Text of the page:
Speaking of which, let’s talk about Resonance‘s memories. You can access a character’s short term or long term memories to learn more about the story or open up new options that will allow you to move forward. As an example, a character may have a long term memory acquired through actions or at the start of a chapter. Short term memories, on the other hand, are acquired by either dragging scenery objects into your dock or talking to people. You might even need to watch these to understand how to use an inventory or how to move forward. Short term memories are only accessible during a particular puzzle/area/time, but long term memories can be seen anytime. All memories can also be watched multiple times, so you don’t have to worry about missing something.


I also loved that some puzzles had different solutions each time you played. In some cases I could see how it would get annoying, as some of these solutions are reached the same way each time, but just require players to mark down the correct answers in notepad or something each time. Still, it’s a good way to keep things fresh if you play it once, then come back a few weeks or months later. It also means people can’t cheat online and have to really think things through on their own.


However, some of these puzzles will drive you absolutely nuts. The image above is of a puzzle that took me an hour and a half to figure out, as you have to drag loose wires around the pins to fill in the lines and attach the top terminal to the bottom, making all the lights light up to open a door. It was the most frustrating moment of the game and I have no shame in admitting that I had to go to Wadjet Eyes’ Resonance forum to find the solution. I want to point out that this puzzle is optional, as you can just go around and do an easier challenge to proceed, but you get extra points for doing it. It’s important to know that Resonance does have those puzzles that will make you want to give up. Just like the old school adventure games did!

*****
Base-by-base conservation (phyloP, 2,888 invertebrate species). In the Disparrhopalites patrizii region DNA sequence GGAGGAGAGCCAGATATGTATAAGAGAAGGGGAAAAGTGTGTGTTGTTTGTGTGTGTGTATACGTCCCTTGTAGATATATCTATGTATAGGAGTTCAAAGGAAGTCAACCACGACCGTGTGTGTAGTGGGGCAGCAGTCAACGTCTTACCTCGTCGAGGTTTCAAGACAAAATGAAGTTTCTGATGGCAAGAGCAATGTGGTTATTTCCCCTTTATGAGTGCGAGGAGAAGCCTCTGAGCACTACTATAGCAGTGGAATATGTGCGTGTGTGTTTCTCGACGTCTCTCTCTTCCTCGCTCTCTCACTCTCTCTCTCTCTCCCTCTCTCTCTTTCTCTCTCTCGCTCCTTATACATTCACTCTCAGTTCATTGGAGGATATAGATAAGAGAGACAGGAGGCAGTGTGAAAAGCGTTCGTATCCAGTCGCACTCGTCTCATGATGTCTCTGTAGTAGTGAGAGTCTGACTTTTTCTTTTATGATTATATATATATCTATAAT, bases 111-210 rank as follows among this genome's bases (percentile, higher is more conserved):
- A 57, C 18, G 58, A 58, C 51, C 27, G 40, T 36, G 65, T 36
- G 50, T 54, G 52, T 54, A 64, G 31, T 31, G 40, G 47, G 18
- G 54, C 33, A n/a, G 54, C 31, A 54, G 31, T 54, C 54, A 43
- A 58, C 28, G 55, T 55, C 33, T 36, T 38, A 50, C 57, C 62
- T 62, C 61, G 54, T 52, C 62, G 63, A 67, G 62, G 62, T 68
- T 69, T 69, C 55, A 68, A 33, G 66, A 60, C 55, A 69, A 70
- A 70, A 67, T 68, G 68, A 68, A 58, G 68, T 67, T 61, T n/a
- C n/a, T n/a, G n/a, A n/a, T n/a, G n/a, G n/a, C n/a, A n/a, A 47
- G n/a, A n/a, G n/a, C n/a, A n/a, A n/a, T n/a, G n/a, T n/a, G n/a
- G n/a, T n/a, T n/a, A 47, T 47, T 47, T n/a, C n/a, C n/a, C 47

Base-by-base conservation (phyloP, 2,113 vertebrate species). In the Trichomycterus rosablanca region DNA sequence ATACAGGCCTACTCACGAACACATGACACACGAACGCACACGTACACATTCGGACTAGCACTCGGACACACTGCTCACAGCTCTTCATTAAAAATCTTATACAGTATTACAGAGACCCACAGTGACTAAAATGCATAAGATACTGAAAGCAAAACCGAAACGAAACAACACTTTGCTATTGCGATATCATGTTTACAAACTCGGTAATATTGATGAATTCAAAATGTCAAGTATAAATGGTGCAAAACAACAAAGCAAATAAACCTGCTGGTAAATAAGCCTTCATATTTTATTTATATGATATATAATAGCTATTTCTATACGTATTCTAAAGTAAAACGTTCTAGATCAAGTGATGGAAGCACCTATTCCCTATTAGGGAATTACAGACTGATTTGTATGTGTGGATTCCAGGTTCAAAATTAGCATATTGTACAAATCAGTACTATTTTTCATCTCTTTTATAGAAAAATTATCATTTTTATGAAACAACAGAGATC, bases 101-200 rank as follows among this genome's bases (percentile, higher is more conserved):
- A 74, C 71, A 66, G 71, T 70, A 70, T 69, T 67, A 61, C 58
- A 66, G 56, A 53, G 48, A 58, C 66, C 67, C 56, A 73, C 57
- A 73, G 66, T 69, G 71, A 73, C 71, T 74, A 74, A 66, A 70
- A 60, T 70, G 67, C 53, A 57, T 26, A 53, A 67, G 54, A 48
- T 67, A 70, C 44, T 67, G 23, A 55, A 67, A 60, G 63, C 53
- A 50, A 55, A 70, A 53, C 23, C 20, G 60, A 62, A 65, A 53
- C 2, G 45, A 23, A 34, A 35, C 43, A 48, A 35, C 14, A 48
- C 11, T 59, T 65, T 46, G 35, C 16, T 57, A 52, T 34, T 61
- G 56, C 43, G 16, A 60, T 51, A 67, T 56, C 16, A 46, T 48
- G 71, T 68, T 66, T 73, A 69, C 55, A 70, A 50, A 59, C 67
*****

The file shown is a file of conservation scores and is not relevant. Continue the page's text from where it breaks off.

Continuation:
Resonance‘s presentation is also fantastic. It’s an entirely 2D game with incredibly detailed sprites. It’s the kind of game I wish could have existed when I was a kid, because this kind of presentation would have blown me away back then. Of course, even now I’m really impressed and it’s obvious that a lot of time and effort was put in to call back to classic games while also being something that can stand up and look gorgeous alongside newer releases. Not to mention it has fantastic voice acting! I didn’t expect that, considering it’s an indie game.